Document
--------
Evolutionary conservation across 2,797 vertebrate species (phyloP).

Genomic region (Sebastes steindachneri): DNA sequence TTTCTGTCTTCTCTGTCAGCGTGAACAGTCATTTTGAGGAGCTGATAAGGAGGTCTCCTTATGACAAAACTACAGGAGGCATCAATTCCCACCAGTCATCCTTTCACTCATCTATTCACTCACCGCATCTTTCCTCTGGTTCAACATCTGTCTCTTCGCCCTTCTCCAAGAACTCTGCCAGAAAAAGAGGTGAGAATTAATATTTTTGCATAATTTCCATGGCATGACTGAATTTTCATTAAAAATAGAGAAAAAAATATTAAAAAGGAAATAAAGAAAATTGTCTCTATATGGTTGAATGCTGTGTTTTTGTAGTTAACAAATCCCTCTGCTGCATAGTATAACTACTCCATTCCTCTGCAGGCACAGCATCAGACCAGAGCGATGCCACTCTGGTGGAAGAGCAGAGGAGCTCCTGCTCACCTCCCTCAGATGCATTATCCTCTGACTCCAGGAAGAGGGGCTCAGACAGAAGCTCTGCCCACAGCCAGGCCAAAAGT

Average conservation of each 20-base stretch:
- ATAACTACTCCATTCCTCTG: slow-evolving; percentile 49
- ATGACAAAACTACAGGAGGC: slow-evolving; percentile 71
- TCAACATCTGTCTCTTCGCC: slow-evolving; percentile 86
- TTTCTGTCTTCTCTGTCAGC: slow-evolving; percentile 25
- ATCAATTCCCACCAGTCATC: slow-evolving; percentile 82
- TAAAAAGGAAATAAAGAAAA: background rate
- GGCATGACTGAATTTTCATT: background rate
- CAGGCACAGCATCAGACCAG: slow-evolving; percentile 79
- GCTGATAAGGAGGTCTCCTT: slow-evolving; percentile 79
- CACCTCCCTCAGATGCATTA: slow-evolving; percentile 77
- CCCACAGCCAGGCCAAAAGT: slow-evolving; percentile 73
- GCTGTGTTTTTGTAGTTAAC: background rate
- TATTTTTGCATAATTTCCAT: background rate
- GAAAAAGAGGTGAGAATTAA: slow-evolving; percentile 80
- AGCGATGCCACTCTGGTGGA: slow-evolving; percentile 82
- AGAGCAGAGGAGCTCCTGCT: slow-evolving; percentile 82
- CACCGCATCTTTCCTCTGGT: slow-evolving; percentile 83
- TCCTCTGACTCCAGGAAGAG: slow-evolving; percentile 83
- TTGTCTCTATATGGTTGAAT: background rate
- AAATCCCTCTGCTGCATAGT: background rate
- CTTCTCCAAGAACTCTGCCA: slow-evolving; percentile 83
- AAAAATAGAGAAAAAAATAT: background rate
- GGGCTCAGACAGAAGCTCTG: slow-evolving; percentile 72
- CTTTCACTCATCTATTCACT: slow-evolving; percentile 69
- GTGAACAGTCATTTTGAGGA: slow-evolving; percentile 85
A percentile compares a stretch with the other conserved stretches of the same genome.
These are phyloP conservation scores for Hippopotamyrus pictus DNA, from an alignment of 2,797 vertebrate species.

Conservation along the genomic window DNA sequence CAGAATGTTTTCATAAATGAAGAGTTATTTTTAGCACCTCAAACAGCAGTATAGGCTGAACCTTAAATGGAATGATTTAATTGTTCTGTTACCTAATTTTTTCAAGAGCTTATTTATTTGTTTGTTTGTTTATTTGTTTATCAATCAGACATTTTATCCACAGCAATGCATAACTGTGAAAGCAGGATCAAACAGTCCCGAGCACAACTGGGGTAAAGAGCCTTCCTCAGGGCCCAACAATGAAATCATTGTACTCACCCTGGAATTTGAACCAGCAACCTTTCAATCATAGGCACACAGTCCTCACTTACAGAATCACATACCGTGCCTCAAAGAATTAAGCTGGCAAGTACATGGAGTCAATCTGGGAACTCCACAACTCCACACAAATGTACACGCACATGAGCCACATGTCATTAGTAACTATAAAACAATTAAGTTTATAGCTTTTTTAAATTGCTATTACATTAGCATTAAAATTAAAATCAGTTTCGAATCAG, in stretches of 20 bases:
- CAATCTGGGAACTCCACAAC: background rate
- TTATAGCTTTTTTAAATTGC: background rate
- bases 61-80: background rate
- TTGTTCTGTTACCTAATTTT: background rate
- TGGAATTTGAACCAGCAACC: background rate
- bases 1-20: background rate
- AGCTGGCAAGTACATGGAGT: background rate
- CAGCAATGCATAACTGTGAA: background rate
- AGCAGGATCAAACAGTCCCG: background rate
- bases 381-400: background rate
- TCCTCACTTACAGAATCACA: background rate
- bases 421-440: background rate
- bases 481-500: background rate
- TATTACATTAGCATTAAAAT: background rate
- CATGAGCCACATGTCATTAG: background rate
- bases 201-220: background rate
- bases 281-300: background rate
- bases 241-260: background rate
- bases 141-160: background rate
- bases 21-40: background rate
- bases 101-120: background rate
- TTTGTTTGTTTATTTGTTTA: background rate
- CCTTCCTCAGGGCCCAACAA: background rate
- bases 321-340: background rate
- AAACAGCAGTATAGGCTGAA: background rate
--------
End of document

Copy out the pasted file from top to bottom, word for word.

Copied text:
Evolutionary conservation across 2,797 vertebrate species (phyloP).

Genomic region (Sebastes steindachneri): DNA sequence TTTCTGTCTTCTCTGTCAGCGTGAACAGTCATTTTGAGGAGCTGATAAGGAGGTCTCCTTATGACAAAACTACAGGAGGCATCAATTCCCACCAGTCATCCTTTCACTCATCTATTCACTCACCGCATCTTTCCTCTGGTTCAACATCTGTCTCTTCGCCCTTCTCCAAGAACTCTGCCAGAAAAAGAGGTGAGAATTAATATTTTTGCATAATTTCCATGGCATGACTGAATTTTCATTAAAAATAGAGAAAAAAATATTAAAAAGGAAATAAAGAAAATTGTCTCTATATGGTTGAATGCTGTGTTTTTGTAGTTAACAAATCCCTCTGCTGCATAGTATAACTACTCCATTCCTCTGCAGGCACAGCATCAGACCAGAGCGATGCCACTCTGGTGGAAGAGCAGAGGAGCTCCTGCTCACCTCCCTCAGATGCATTATCCTCTGACTCCAGGAAGAGGGGCTCAGACAGAAGCTCTGCCCACAGCCAGGCCAAAAGT

Average conservation of each 20-base stretch:
- ATAACTACTCCATTCCTCTG: slow-evolving; percentile 49
- ATGACAAAACTACAGGAGGC: slow-evolving; percentile 71
- TCAACATCTGTCTCTTCGCC: slow-evolving; percentile 86
- TTTCTGTCTTCTCTGTCAGC: slow-evolving; percentile 25
- ATCAATTCCCACCAGTCATC: slow-evolving; percentile 82
- TAAAAAGGAAATAAAGAAAA: background rate
- GGCATGACTGAATTTTCATT: background rate
- CAGGCACAGCATCAGACCAG: slow-evolving; percentile 79
- GCTGATAAGGAGGTCTCCTT: slow-evolving; percentile 79
- CACCTCCCTCAGATGCATTA: slow-evolving; percentile 77
- CCCACAGCCAGGCCAAAAGT: slow-evolving; percentile 73
- GCTGTGTTTTTGTAGTTAAC: background rate
- TATTTTTGCATAATTTCCAT: background rate
- GAAAAAGAGGTGAGAATTAA: slow-evolving; percentile 80
- AGCGATGCCACTCTGGTGGA: slow-evolving; percentile 82
- AGAGCAGAGGAGCTCCTGCT: slow-evolving; percentile 82
- CACCGCATCTTTCCTCTGGT: slow-evolving; percentile 83
- TCCTCTGACTCCAGGAAGAG: slow-evolving; percentile 83
- TTGTCTCTATATGGTTGAAT: background rate
- AAATCCCTCTGCTGCATAGT: background rate
- CTTCTCCAAGAACTCTGCCA: slow-evolving; percentile 83
- AAAAATAGAGAAAAAAATAT: background rate
- GGGCTCAGACAGAAGCTCTG: slow-evolving; percentile 72
- CTTTCACTCATCTATTCACT: slow-evolving; percentile 69
- GTGAACAGTCATTTTGAGGA: slow-evolving; percentile 85
A percentile compares a stretch with the other conserved stretches of the same genome.
These are phyloP conservation scores for Hippopotamyrus pictus DNA, from an alignment of 2,797 vertebrate species.

Conservation along the genomic window DNA sequence CAGAATGTTTTCATAAATGAAGAGTTATTTTTAGCACCTCAAACAGCAGTATAGGCTGAACCTTAAATGGAATGATTTAATTGTTCTGTTACCTAATTTTTTCAAGAGCTTATTTATTTGTTTGTTTGTTTATTTGTTTATCAATCAGACATTTTATCCACAGCAATGCATAACTGTGAAAGCAGGATCAAACAGTCCCGAGCACAACTGGGGTAAAGAGCCTTCCTCAGGGCCCAACAATGAAATCATTGTACTCACCCTGGAATTTGAACCAGCAACCTTTCAATCATAGGCACACAGTCCTCACTTACAGAATCACATACCGTGCCTCAAAGAATTAAGCTGGCAAGTACATGGAGTCAATCTGGGAACTCCACAACTCCACACAAATGTACACGCACATGAGCCACATGTCATTAGTAACTATAAAACAATTAAGTTTATAGCTTTTTTAAATTGCTATTACATTAGCATTAAAATTAAAATCAGTTTCGAATCAG, in stretches of 20 bases:
- CAATCTGGGAACTCCACAAC: background rate
- TTATAGCTTTTTTAAATTGC: background rate
- bases 61-80: background rate
- TTGTTCTGTTACCTAATTTT: background rate
- TGGAATTTGAACCAGCAACC: background rate
- bases 1-20: background rate
- AGCTGGCAAGTACATGGAGT: background rate
- CAGCAATGCATAACTGTGAA: background rate
- AGCAGGATCAAACAGTCCCG: background rate
- bases 381-400: background rate
- TCCTCACTTACAGAATCACA: background rate
- bases 421-440: background rate
- bases 481-500: background rate
- TATTACATTAGCATTAAAAT: background rate
- CATGAGCCACATGTCATTAG: background rate
- bases 201-220: background rate
- bases 281-300: background rate
- bases 241-260: background rate
- bases 141-160: background rate
- bases 21-40: background rate
- bases 101-120: background rate
- TTTGTTTGTTTATTTGTTTA: background rate
- CCTTCCTCAGGGCCCAACAA: background rate
- bases 321-340: background rate
- AAACAGCAGTATAGGCTGAA: background rate